Recovery

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Press release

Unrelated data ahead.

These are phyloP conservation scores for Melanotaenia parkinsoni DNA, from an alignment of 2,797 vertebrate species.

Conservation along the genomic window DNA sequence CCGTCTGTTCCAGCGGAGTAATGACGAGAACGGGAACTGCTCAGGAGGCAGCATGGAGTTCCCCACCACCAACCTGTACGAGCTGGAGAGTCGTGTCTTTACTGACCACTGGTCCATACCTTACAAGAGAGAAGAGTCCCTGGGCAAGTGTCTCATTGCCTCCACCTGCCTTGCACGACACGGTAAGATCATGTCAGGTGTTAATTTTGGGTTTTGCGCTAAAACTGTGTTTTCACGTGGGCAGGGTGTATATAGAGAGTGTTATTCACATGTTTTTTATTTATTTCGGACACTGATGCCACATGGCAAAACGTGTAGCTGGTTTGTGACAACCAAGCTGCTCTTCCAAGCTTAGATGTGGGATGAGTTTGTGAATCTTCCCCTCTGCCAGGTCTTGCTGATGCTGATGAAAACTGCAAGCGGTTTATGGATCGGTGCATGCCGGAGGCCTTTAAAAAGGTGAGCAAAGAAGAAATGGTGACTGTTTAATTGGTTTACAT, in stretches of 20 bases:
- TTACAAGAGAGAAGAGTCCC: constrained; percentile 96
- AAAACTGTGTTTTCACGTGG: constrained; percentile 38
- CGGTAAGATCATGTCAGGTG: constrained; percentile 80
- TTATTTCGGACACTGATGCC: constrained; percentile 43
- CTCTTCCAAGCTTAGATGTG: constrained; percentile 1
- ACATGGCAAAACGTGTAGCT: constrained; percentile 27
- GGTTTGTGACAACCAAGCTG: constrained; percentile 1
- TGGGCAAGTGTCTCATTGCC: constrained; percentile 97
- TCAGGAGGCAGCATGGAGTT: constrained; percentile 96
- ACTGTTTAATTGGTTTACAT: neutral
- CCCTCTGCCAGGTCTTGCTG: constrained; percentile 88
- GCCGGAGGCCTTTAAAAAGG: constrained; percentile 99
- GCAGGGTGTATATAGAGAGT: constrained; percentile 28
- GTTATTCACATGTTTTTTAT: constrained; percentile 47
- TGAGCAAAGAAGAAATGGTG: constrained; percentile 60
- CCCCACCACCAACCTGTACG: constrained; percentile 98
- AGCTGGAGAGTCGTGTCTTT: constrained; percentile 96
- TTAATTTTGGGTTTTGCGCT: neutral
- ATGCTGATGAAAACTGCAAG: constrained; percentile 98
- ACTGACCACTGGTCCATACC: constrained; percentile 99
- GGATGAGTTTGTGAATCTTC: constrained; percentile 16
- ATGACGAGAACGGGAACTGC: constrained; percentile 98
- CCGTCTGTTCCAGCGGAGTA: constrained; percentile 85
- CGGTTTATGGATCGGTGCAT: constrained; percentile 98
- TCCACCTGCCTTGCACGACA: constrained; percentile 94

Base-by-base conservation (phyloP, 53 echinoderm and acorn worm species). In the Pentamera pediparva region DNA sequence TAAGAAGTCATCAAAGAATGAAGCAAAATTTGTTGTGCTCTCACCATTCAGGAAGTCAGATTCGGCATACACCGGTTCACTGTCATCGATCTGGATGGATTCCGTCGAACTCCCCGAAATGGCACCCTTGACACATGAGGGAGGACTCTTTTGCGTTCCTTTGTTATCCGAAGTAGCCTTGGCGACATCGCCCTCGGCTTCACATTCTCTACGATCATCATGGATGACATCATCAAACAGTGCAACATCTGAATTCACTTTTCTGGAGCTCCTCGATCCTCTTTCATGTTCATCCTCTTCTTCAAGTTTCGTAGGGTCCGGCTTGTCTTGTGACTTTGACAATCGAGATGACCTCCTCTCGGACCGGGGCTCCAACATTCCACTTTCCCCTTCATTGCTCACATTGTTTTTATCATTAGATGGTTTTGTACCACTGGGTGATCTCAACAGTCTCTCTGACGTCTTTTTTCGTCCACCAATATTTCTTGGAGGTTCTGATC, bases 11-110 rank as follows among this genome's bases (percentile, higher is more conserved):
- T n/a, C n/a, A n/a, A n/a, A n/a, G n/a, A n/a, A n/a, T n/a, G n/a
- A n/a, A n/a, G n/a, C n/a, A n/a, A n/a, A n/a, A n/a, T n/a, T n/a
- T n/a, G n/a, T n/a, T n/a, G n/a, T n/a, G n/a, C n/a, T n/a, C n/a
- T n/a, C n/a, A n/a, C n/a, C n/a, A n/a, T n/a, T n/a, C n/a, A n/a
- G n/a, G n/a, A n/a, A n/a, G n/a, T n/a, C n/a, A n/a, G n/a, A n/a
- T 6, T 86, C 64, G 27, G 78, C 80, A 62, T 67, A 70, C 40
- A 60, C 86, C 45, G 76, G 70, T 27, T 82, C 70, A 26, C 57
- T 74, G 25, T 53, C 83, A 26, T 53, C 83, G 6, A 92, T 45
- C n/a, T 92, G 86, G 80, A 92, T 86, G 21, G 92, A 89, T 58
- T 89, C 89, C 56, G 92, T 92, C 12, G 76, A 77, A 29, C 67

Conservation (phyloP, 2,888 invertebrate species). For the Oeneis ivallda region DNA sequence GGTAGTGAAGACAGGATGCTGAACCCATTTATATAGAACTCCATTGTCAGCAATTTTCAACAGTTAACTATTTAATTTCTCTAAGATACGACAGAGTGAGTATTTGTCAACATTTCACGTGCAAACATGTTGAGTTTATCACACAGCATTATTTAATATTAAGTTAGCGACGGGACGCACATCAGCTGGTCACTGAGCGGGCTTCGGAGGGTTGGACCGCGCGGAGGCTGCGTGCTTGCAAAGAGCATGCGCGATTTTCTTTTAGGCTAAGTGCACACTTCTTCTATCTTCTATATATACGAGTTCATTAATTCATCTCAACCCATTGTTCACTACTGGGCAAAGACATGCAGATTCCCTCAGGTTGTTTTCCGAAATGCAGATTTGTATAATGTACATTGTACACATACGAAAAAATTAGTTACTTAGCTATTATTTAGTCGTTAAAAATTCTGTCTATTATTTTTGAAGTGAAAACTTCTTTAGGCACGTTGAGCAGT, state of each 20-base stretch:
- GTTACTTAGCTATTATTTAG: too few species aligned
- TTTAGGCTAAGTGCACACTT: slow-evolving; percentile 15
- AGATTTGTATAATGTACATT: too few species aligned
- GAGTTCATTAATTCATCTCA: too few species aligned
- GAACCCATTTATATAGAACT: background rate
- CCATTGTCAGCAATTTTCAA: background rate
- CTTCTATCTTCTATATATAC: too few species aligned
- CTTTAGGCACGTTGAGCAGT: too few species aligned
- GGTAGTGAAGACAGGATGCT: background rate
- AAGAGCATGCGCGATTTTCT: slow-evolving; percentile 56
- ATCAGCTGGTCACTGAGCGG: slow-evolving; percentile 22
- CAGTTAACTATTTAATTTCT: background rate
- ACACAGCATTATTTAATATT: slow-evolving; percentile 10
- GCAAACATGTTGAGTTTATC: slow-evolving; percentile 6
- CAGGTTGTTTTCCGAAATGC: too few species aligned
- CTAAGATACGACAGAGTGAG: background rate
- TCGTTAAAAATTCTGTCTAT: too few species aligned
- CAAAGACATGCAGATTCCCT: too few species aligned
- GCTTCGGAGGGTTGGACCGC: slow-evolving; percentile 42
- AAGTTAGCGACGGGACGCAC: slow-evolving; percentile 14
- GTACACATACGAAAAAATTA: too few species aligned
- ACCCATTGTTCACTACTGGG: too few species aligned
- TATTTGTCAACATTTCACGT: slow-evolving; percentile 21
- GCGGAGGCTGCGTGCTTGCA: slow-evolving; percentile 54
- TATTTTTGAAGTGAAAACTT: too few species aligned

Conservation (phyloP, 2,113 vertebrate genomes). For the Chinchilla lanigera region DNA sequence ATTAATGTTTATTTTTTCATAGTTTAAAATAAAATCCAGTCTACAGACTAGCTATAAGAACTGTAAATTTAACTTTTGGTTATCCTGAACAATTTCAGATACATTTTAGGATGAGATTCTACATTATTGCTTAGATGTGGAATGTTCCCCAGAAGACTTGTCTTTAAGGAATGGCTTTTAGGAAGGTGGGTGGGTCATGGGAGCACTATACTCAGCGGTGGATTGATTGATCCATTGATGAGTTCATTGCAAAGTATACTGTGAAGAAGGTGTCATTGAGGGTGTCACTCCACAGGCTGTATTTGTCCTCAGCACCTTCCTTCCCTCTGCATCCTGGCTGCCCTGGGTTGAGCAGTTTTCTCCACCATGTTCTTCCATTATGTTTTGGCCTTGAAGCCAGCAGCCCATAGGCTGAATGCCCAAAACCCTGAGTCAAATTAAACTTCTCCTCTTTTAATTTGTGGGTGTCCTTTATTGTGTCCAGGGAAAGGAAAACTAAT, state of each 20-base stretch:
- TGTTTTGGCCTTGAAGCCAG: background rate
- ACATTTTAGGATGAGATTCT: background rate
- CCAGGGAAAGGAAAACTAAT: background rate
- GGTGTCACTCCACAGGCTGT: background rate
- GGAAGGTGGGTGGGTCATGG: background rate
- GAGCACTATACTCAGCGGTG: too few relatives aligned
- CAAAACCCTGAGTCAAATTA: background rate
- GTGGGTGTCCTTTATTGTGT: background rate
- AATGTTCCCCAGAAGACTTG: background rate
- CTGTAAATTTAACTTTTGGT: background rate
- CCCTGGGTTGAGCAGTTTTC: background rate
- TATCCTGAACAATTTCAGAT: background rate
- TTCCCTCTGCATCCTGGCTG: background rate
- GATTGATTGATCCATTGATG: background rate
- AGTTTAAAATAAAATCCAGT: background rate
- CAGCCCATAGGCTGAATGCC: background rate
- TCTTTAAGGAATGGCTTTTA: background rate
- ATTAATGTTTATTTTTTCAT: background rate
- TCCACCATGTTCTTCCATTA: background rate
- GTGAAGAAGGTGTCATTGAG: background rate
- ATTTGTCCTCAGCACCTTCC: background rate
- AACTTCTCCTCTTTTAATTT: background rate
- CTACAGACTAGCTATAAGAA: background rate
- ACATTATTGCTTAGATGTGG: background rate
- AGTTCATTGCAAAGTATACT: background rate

Rebuilding after 2022 Pakistan floods: IFRC reiterates continued need for support